$$\Gamma \left( \tfrac{1}{2}\left( n+j+2 \right) \right)\simeq \sqrt{2\pi }{{e}^{-\tfrac{1}{2}\left( n+j+2 \right)}}{{\left( \tfrac{1}{2}\left( n+j+2 \right) \right)}^{\tfrac{1}{2}\left( n+j+1 \right)}}+O\left( {{n}^{-1}} \right)$$ All these asymptotic expansion lead to some rather lovely cancelations (I strongly urge you to go through it just to see how beautifully it all falls out), and we are left with something behaving like $${{f}_{n}}\left( \alpha ,\beta \right)=\frac{\sqrt{\pi }}{{{2}^{n+2}}}\sum\limits_{j=0}^{n}{\left( \begin{matrix} n \\ j \\ \end{matrix} \right)}{{\left( \frac{2}{\beta } \right)}^{j/2}}M\left( 1+n,1+n-j,-\tfrac{1}{2}\alpha \right)\Gamma \left( \tfrac{1}{2}\left( j+1 \right) \right){{J}_{j/2}}\left( \beta \right)+R\left( n \right)$$ where $$R\left( n \right)\simeq \frac{\sqrt{2\pi }{{e}^{-\tfrac{1}{4}\alpha -\tfrac{1}{2}}}}{{{2}^{n+2}}}\sum\limits_{j=0}^{\infty }{\frac{1}{\sqrt{\left( n+j+1 \right)}}{{\left( \frac{-\tfrac{1}{2}\alpha }{1+n} \right)}^{\left( 1+j \right)/2}}\left( {{J}_{j+1}}\left( 2\sqrt{\tfrac{1}{2}\alpha \left( n+1 \right)} \right)+O\left( {{n}^{-1}} \right) \right)}$$ More accurate estimates can be achieved here, but what we have now is good enough to see that for large n, and $\alpha $ such that their ratio ($\alpha \le n+1$) ensures convergence, then the remainder heads to zero (independent of $\beta $) and we can expect the finite sum to start becoming a valid approximation. In actual fact and as we can see from above, n doesn’t have to be too large (w.r.t $\alpha $) before we get good results with the finite sum. I suggest you generate some tables to see this in action, however observe the following graph below. Here we are considering ${{f}_{n}}\left( 8,3 \right)$ and so the finite sum shouldn’t start becoming good until n>8. This is exactly what we see where finite sum = blue, numerical integration = yellow. Obviously the further n goes, the better the approximation becomes.

enter image description here

  • 1
    $\begingroup$ Thank you for this very insightful contribution! I will need some time to grasp all the details. In fact, I am not interested in the asymptotic behaviour for large n, but I will think about it. Thank you again for the effort! I will wait for the bounty assignation in order to see if the latest update I added can solicitate someone's imagination - obviously the invitation is open to you too :-) $\endgroup$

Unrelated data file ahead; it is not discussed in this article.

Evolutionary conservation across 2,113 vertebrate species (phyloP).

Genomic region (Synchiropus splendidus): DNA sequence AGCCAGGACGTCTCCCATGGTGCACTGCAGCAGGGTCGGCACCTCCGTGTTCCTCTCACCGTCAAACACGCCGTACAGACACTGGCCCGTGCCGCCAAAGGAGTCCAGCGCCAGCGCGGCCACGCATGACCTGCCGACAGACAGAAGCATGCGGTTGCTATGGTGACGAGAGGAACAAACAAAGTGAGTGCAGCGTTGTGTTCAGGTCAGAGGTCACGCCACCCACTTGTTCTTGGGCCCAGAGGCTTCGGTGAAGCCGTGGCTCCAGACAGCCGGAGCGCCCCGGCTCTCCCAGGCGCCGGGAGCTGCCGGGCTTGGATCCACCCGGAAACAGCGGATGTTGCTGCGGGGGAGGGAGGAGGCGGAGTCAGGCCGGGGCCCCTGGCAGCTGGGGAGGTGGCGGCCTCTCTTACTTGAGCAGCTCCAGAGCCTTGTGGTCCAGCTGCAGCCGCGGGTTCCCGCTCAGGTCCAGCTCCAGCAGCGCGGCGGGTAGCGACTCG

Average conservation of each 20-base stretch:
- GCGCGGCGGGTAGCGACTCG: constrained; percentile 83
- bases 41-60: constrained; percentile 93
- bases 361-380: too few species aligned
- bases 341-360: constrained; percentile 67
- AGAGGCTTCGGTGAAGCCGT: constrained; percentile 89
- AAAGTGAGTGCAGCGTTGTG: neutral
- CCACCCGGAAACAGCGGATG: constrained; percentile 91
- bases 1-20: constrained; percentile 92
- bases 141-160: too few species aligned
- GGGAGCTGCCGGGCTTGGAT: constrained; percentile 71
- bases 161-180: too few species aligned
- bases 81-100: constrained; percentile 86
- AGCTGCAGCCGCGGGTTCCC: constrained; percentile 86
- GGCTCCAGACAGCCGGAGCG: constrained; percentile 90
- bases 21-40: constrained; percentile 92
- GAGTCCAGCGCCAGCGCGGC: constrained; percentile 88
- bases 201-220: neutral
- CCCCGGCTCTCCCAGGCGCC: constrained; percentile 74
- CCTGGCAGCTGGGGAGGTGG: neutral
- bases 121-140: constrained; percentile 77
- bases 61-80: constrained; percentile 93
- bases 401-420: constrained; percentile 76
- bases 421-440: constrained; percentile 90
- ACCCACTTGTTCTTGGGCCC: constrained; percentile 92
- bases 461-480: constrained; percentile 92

– Paul
    Nov 8, 2017 at 14:54
  • 1
    $\begingroup$ Not a problem. There is some nice mathematics wrapped up in this problem. I would remind you that the solution presented above is valid for arbitrary n,a,b (provided convergence), and not just large n - integer. It just so happens you get a 'closed-form' approximation when n is large compared with alpha. Also note that the solution is telling you a lot about your function. We now know it satisfies the confluent HG diff equation in alpha, and a form of Bessel's equation in beta. This is useful, particularly when considering contour representations. $\endgroup$ Nov 8, 2017 at 20:50
  • $\begingroup$ Thanks for your interesting remarks. As said, I am not an expert of special functions (I took a first undergraduate course few years ago), I need some time to fully unwrap your answer. If you have time and you would like to add details to your points (in particular to those regarding integral representations) I will be very grateful for learning from your mastery. $\endgroup$
    – Paul
    Nov 9, 2017 at 7:17


$$\int_{-1}^1\dfrac{1}{(1+u^2)^\frac{n}{2}}e^{-2\pi\frac{a^2+b^2}{1+u^2}}e^{-4\pi iab\frac{u}{1+u^2}}~du$$

$$=\int_{-\frac{\pi}{4}}^\frac{\pi}{4}\dfrac{1}{(1+\tan^2x)^\frac{n}{2}}e^{-2\pi\frac{a^2+b^2}{1+\tan^2x}}e^{-4\pi iab\frac{\tan x}{1+\tan^2x}}~d(\tan^2x)$$

$$=\int_{-\frac{\pi}{4}}^\frac{\pi}{4}e^{-2\pi(a^2+b^2)\cos^2x}e^{-2\pi iab\sin2x}\cos^{n-2}x~dx$$

  • 1
    $\begingroup$ Thank you, but it seems to me that there is a mistake: the substitution you proposed is $u=\tan(x)$, so in the complex exponential you will get $-2\pi i ab \sin (2x)$. Am I missing something? $\endgroup$
    – Paul
    Oct 30, 2017 at 13:15